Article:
Shaw had high praise for his offensive and defensive lines against Washington. Offensively, he cited Brandon Fanaika, Devery Hamilton, Nate Herbig and Jesse Burkett.

“Brandon Fanika played really well; probably the most physical game he’s ever played,” Shaw said.

On defense, Harrison Phillips and Eric Cotton stood out, along with linebacker Bobby Okereke and Buncom.

Shaw knew it would a test for the unit going against Husky defensive lineman Vita Vea, a 6-5, 340-pounder from Milpitas, California.

“I think he and Harrison are two best guys I’ve seen all year,” he said. “It was a big challenge up front and they rose to it.”

Okereke made a tremendous play by stripping the ball away from Husky running back Myles Gaskin as he was sliding to the turf and Dylan Jackson recovered.

* * *

Stanford recruited Buncom as a cornerback because of his athletic skills.

“He’s very smart, calm, knows defense and is a good communicator,” said Shaw. “We found a safety by accident. He’s been huge for us.”

Buncom has developed into an effective run stopper.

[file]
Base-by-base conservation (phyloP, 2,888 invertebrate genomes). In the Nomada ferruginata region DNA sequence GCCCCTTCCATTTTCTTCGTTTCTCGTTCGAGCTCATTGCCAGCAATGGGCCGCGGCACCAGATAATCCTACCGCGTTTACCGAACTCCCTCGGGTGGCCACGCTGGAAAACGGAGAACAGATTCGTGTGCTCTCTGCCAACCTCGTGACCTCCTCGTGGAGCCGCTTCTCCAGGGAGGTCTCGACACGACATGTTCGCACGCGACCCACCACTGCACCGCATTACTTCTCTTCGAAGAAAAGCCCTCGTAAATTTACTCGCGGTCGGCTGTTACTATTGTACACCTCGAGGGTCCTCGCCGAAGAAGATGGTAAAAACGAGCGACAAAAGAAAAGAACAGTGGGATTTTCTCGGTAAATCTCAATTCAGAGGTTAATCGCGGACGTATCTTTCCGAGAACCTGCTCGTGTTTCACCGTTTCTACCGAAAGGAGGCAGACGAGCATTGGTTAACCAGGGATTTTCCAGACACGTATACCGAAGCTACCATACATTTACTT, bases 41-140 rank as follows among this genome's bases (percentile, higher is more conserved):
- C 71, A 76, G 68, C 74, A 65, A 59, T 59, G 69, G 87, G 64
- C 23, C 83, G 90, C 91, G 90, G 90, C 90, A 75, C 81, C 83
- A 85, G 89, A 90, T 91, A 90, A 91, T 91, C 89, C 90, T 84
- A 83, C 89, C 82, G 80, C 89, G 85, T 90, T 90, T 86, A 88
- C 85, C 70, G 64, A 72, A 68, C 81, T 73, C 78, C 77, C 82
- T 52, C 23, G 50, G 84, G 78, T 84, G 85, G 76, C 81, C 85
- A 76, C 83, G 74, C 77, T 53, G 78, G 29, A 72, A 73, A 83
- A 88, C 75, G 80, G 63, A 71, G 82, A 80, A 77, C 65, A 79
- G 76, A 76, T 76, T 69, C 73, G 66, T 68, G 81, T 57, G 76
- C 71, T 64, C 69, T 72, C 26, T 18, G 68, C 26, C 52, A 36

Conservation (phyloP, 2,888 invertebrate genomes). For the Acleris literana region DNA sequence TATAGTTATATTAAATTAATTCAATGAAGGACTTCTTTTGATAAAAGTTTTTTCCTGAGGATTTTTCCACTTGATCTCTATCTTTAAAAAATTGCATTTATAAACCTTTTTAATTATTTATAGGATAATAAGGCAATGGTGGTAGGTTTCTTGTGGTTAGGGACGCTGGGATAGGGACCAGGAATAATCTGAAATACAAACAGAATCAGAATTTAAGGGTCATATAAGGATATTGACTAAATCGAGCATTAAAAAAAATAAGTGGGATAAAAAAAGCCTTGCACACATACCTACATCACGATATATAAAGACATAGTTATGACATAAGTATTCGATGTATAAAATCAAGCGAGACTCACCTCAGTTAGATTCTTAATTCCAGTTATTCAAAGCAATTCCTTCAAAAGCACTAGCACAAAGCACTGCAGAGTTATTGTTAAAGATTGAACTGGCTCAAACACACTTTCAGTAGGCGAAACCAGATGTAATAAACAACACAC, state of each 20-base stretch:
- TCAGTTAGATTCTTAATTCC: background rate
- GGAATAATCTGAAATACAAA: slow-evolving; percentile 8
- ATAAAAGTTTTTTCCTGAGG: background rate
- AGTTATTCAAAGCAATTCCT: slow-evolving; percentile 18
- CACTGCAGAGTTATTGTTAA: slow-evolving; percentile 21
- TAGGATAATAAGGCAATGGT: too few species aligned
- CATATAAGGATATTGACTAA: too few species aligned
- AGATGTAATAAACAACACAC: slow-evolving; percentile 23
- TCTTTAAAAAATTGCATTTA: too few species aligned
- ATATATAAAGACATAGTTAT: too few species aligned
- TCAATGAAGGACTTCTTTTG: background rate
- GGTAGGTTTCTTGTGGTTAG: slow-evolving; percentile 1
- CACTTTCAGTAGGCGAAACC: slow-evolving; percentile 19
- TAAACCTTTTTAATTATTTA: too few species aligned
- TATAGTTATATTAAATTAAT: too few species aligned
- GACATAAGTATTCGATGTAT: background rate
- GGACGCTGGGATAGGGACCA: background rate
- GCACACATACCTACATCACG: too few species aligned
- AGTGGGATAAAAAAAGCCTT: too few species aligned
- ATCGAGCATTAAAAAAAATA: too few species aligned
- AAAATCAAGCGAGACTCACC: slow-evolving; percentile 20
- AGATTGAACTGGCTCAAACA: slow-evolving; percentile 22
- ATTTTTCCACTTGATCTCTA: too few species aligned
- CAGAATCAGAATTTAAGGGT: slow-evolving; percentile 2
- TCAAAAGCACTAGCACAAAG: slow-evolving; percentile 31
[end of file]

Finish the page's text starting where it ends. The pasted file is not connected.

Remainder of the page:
“It’s different coming from corner, where typically you’re coming from outside-in,” Shaw said. “From safety, sometimes you’re coming from inside-out, and there are a lot more options the runner has.

Buncom’s collected a game-high 11 tackles against the Huskies, none bigger than his fourth-down stop against Gaskin.

* * *

Asked to recall a great Big Game individual performance by a Cardinal player, Shaw mentioned Ty Montgomery. In 2013, the wide receiver and return specialist scored a team-record tying five touchdowns in the 63-13 win at Stanford. Montgomery, now playing for the Green Bay Packers, found the end zone the first four times he touched the ball and grabbed four touchdown tosses from Kevin Hogan.